There are movies where Burt is the undisputed star, the alpha male, the top dog, and there are the movies where he’s challenged by a star of equal and opposing power. That happens here in an all-timer of a Burt flick, pairing Burt with Kris Kristofferson, a legendary musical talent who had a side gig in the 1970s as a movie star. Kino-Lorber recently released a nice new Blu-Ray, so I’ll be looking at this movie at length for DG in the near future. But trust me, this one’s a classic, whether or not you like sports films, whether or not you’re a Burt fan. If you are a Burt fan, and you haven’t seen this one yet, just imagine it. Burt and Kris playing friends and rivals. Mustache versus beard — choose your fighter!
Burt starred on a TV show in 1970 called Dan August. He was a homicide detective, and Norman Fell played his partner! As far as I can tell, the 1980 date Amazon gives up above refers to when two episodes of the series were edited together, and that’s what you’d be watching.
I haven’t seen this one since I was a kid. Not to be confused with COP AND A HALF, which you probably shouldn’t rent. And while I did say Burt is at his best when paired with a female star of equivalent range and charisma — Burt and Dolly is a natural, and Burt and Goldie Hawn could’ve maybe worked, and even Burt and Kathleen Turner makes sense on paper — Burt and Liza feels like a severe mismatch. But let’s see! I’ll be looking at this one again in isolation. (It sounds so much sadder when phrased that way…)
RAVEN (1996) [also on Tubi]
Burt plays a character named Jerome Katz in this movie. One of the Chosen! I know that’s not what most people would focus on, but I’m now obsessed with it.
This is a film from Albert Pyun, who’s probably best known for CYBORG and for the first CAPTAIN AMERICA movie, but who really deserves a raised profile. He did intriguing, eclectic stuff in the 1990s with stars in the “limbo” phase of their careers. (Check out his film MEAN GUNS, also with Ice-T.) To regular readers of Daily Grindhouse, he’s a hero already, but to the wider film-culture establishment, he’s overlooked. Few filmmakers make movies so energetic and enthusiastic. “Try-hard” is a virtue when it’s this sincere. Anyway, Burt’s character in this one is named “Dakota.”
This is the first film in a vaguely-known series, but for adherents to the conviction that Burt Reynolds is an auteur (of which I am one), it warrants revisiting, seeing as how Burt directed himself.
Second in the series; this one directed by longtime Burt associate Hal Needham, who is of course one of the great Hollywood stuntman and better known as the director of SMOKEY & THE BANDIT and THE CANNONBALL RUN. This was Hal’s last film as director.
Neither Burt nor Hal directed this one so I haven’t seen it yet, but if that’s Burt’s hairstyle in the film, then surely I must.
This one looks like a real bad idea. I’ll let you know.
The market for “aging mega-star plays friendly Grandpa to precocious child” is huger than you or I could ever imagine. This is one of those movies. Unfortunate Photoshop job on that promo artwork, but look, until I see the movie for myself, I can’t dismiss it out of hand. Trust me, I will get around to seeing this film. Am I a genius or am I a madman? I ask you sincerely — why can’t I be both?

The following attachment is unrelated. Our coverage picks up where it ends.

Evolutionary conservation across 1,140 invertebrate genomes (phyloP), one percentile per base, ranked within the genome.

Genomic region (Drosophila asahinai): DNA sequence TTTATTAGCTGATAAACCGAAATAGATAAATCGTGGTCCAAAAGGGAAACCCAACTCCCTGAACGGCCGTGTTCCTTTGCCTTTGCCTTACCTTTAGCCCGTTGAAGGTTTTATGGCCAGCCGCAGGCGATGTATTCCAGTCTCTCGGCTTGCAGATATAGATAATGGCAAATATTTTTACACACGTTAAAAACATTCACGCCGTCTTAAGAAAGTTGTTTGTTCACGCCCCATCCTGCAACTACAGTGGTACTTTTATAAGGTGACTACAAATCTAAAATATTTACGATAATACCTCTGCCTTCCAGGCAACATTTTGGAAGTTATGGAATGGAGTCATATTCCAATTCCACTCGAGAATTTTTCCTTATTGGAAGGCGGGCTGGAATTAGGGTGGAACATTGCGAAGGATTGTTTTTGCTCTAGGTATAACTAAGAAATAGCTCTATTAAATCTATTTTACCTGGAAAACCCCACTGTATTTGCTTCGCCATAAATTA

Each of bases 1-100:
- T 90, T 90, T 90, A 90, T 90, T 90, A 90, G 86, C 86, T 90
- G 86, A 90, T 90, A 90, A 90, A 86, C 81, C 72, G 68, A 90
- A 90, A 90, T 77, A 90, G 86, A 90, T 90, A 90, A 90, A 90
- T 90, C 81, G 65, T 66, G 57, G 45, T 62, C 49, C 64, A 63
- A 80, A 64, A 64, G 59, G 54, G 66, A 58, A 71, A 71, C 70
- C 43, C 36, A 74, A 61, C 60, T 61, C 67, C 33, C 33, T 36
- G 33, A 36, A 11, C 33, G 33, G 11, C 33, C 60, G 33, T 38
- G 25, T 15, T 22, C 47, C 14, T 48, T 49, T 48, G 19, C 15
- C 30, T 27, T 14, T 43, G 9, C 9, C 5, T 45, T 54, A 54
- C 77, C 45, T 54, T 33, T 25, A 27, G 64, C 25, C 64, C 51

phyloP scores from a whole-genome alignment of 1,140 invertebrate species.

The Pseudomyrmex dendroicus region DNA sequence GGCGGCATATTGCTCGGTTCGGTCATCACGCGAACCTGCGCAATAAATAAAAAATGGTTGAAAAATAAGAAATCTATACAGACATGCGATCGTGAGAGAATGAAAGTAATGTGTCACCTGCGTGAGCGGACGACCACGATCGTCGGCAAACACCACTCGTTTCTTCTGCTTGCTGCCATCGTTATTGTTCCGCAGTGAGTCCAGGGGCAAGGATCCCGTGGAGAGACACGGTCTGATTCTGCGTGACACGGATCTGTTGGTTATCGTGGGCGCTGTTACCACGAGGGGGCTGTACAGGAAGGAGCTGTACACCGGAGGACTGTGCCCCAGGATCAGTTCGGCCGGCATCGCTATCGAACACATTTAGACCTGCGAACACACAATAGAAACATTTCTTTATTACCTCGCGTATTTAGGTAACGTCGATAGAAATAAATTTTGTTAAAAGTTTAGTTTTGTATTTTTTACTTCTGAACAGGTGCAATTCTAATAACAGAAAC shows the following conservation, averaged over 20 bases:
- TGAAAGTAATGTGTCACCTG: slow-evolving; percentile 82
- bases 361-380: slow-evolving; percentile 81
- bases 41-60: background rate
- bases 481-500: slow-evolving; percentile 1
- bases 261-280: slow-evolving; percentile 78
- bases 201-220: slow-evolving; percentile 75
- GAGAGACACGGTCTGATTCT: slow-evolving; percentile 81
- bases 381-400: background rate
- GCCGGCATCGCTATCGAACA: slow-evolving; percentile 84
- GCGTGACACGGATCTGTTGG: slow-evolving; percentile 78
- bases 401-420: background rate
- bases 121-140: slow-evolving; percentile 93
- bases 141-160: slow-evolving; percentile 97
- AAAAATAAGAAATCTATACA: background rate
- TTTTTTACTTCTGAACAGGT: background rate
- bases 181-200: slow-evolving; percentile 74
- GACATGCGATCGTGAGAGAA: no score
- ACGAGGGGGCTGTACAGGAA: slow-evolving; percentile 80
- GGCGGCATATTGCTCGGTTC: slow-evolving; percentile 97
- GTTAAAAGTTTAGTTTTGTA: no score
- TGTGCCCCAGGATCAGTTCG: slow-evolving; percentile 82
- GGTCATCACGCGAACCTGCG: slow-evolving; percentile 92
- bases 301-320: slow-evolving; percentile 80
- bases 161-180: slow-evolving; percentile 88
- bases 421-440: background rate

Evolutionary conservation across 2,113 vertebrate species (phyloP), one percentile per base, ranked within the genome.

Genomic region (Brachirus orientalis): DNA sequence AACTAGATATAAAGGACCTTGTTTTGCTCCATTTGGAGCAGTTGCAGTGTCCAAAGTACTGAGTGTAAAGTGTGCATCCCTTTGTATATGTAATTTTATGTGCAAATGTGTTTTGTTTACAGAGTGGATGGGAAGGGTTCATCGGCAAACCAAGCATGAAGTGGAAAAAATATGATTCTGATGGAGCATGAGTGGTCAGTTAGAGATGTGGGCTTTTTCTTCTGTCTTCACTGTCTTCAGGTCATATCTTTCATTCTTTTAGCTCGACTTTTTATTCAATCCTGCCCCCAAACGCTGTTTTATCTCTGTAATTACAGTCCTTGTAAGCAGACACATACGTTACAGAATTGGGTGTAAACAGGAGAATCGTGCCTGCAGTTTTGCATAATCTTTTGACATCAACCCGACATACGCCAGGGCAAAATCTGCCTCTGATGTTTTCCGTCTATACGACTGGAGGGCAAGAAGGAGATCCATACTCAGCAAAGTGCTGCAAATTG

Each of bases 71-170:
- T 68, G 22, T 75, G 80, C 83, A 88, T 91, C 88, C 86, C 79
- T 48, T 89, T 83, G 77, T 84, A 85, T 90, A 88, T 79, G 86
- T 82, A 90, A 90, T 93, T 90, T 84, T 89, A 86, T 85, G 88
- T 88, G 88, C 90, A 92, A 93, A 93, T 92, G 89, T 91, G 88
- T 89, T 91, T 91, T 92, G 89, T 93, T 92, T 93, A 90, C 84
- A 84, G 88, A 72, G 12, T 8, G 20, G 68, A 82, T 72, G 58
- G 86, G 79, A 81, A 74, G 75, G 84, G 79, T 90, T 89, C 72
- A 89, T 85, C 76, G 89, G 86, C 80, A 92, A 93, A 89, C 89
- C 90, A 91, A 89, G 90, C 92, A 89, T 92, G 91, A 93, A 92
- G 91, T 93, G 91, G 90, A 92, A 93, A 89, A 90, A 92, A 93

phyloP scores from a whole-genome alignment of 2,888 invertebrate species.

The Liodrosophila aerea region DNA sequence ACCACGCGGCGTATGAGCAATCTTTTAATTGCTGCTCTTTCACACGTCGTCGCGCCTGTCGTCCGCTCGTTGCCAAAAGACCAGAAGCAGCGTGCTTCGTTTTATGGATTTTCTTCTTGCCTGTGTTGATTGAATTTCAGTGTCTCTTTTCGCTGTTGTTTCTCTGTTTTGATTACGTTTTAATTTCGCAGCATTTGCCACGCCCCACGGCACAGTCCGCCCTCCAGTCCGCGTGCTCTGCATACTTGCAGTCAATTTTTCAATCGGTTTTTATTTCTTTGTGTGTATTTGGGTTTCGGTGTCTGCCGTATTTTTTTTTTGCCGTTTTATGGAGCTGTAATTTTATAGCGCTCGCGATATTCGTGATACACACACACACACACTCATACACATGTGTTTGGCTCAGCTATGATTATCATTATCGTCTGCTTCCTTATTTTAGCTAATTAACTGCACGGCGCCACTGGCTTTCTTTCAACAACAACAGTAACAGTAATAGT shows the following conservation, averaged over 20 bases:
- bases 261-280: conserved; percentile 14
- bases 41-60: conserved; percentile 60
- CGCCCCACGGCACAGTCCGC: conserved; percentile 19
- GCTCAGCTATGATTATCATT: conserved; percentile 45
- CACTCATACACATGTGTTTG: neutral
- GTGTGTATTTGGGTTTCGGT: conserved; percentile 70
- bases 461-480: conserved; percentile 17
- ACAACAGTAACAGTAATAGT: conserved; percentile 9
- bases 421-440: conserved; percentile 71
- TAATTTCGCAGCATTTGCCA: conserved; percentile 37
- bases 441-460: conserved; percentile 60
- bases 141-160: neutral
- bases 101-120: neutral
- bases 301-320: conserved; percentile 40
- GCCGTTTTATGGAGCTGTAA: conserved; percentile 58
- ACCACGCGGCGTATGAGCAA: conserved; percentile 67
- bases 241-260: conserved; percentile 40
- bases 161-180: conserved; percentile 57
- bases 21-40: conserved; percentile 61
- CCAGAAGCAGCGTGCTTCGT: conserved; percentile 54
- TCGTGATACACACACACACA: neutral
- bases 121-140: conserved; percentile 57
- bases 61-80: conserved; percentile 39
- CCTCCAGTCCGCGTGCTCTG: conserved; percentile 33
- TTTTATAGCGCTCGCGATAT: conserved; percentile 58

This is a documentary series about the history behind the stories of Western films, with testimonies from many of the actors who played in those films. Burt apparently is interviewed in the context of his early work on Gunsmoke. Also interviewed is Tom Selleck, which makes this project one of the few points of intersection between Burt and one of the inferior personalities to whom he’s often compared by those without taste. (They both have mustaches! Wow, gee! What a similarity, jerk-offs.)
This one is a labor of love from Burt superfan Adam Rifkin (writer of numerous successful childrens’ films and director of awesomely oddball films like THE DARK BACKWARD, PSYCHO COP 2, and DETROIT ROCK CITY), always an interesting creator who designed this particular project around Burt. This may be another entry in the aging-tough-guy-mentors-young-girl genre mentioned above, the girl in this case being Ariel Winter from Modern Family, but it’s worth your time, and it’s another movie, like SEMI-TOUGH, that I’m high-overdue to cover for Daily Grindhouse.
So none of those guys whose names are on the DVD (a DVD!) are the stars of the movie. The star is someone named Eli Zeffree Zen (okay…) and the writer/producer/cinematographer/director is something called Octavian O. (okay, sure…) and it might be great! But it sorta hurts to see Burt on an Eric Roberts level. (Eric Roberts is a great actor, but he is not great at the words “no thanks.”)
Sure looks like somebody missed the opportunity for Burt to use his hairstyle from HARD TIME: THE PREMONITION.
MIAMI LOVE AFFAIR (2019) [also on Tubi]
All kidding aside, one thing that’s true about Burt Reynolds is that he was always a working actor and right up until the end he was working with aspiring performers at his Burt Reynolds Institute in his native Florida (Burt was born in Lansing but his family moved to Florida when he was ten, and that’s where he became a high-school & college football star, so much an aspect of his identity.) So MIAMI LOVE AFFAIR may or may not be a terrific film, but it’s kind of cool that he was willing to be in it. Maybe there’s a nobility in being a steadily-working Eric Roberts.